The Clan Cameron Museum at Achnacarry traces the history of Clan Cameron, from its early beginnings in Lochaber in the 14th century to the present day.
The museum, housed in an old traditional building, consists of several rooms of exhibits, an archive reading room and a gift shop. The museum was opened by Sir Fitzroy Maclean of Dunconnell in 1989 and is operated by Clan Cameron Charitable Trust.
Key events in the history of the clan, its chiefs and its changing fortunes, as well as the myths, legends and mottos associated with Clan Cameron are recounted through written accounts, exhibits and a range of artefacts, including maps, photos, paintings, tapestries , models, weapons, memorabilia and historical clothing (including the bridesmaid’s dress and accessories worn Catherine Cameron at Royal wedding in 1981 and the leather military boots worn by Sir Ewen Cameron during the Battle of Killiecrankie in 1689).
There are also references to some of the more famous members of Clan Cameron, including the photographer Julia Margaret Cameron, the botanical illustrator Elizabeth Cameron, the artists David Young Cameron and Katherine Cameron and the former conservative Prime Minister, David Cameron.
There is also a section on the role of the Chief in the Modern Clan, highlighting the changing role of the Chief from father, protector and leader to the custodian of Clan history and heritage. A display on Locheil Estate provides further information about 600,000 acres estate with its 140 crofts, the local wildlife and the activities that support it.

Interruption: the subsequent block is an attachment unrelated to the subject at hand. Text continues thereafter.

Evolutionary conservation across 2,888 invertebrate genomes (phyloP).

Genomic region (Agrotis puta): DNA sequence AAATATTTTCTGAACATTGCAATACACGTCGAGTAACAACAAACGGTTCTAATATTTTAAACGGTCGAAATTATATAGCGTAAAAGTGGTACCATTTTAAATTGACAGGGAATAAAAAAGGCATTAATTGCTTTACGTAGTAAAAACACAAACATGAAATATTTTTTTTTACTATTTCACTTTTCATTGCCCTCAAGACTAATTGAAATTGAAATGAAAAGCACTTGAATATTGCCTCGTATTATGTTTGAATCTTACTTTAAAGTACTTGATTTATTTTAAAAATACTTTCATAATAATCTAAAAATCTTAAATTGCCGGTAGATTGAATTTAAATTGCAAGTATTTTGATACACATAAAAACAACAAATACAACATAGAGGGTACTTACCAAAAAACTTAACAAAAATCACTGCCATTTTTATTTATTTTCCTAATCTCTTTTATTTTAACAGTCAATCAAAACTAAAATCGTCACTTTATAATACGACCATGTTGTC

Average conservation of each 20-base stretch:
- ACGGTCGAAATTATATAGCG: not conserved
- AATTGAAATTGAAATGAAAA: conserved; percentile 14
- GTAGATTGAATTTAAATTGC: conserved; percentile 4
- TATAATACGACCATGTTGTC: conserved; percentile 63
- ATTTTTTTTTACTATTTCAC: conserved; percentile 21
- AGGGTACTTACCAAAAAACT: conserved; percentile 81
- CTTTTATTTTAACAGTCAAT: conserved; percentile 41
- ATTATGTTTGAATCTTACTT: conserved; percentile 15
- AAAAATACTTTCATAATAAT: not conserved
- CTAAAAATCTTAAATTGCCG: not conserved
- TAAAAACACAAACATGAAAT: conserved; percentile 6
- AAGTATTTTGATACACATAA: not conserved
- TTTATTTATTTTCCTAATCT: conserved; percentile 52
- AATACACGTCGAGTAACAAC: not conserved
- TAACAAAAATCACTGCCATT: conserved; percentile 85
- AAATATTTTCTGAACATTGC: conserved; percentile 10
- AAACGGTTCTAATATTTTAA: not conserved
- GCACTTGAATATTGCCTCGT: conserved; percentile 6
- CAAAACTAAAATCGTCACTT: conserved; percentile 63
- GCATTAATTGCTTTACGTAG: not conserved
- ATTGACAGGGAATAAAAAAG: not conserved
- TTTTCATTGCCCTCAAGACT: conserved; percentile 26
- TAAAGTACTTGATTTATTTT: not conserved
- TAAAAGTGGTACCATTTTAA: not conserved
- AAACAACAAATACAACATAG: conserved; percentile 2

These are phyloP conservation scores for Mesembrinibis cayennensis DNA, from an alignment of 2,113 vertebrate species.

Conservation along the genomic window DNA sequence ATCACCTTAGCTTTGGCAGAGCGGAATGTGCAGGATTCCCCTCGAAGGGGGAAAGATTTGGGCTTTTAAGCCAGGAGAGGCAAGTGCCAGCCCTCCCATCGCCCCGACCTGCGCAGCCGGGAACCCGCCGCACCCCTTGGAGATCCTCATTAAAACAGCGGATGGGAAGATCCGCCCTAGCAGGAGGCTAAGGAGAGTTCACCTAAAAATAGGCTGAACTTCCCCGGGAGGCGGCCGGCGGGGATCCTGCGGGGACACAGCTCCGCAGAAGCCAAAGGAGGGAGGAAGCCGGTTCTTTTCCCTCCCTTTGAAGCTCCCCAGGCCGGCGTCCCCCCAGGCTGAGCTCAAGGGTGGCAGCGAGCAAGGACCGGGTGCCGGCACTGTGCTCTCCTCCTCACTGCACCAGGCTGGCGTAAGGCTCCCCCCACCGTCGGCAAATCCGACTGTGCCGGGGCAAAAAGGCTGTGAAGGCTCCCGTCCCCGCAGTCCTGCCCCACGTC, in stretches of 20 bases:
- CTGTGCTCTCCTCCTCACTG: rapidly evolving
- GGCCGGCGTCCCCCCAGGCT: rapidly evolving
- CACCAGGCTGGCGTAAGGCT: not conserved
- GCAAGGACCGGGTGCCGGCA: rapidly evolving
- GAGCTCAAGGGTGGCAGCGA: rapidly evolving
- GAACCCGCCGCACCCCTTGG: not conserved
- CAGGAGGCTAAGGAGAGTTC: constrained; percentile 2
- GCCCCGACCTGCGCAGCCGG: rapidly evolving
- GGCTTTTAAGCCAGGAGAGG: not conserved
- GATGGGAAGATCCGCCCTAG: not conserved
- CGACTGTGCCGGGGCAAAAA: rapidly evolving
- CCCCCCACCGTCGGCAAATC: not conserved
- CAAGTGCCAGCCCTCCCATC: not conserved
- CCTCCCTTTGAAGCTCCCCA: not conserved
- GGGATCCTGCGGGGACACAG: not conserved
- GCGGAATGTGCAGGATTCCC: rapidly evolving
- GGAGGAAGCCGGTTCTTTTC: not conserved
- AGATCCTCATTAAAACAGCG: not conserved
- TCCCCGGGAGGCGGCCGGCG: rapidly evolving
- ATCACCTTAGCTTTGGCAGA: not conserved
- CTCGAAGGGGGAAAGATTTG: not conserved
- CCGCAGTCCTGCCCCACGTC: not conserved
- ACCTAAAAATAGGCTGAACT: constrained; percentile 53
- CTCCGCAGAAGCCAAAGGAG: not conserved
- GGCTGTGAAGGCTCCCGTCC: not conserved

There is also an extensive collection of exhibits and artefacts associated with Jacobite uprisings of 1715 and 1745. Artefacts include Prince Charles' actual waistcoats, a Jacobite ring, a white cocade, sword hilt and spur, a portrait of Bonnie Prince Charlie, a prayer for victory and The Gentle Lochiel's bible. A central exhibit highlights the role of Sir Ewen Dubh (XV11 Chief) who fought on behalf of the Stuarts, and was knighted for his bravery.
Information boards further recount on the fate of the Highland Clans after the unsuccessful battle of Culloden, which include accounts of the destruction of the clan system, the exile, imprisonment or execution of Clan Chiefs, the forfeit of estates and the destruction of homes and land as well as associated changes in the social conditions of tenants and their allegiances, agricultural techniques, education and industrialisation.
There are also some moving accounts of voluntary and enforced emigration of members of the Clan to Canada and beyond.
Other exhibits include accounts and artefacts associated with the Cameron Highlanders and Colonel John Cameron of Fassifern, as well as the British Commandos and those who trained with them at Achnacarry during World War II. Military artefacts include cannon balls, handguns, swords, berets, bagpipes, bayonet, Thompson machine gun, Commando fishing knife, an officer's dirk with scabbard and the Gordon Highlander sash, epaulette and spurs.
An artillery pieces captured by Queen's Own Cameron Highlanders at the Battle of Loos, during World War I, is located outside the museum together with a "living" cairn.
Well worth a visit.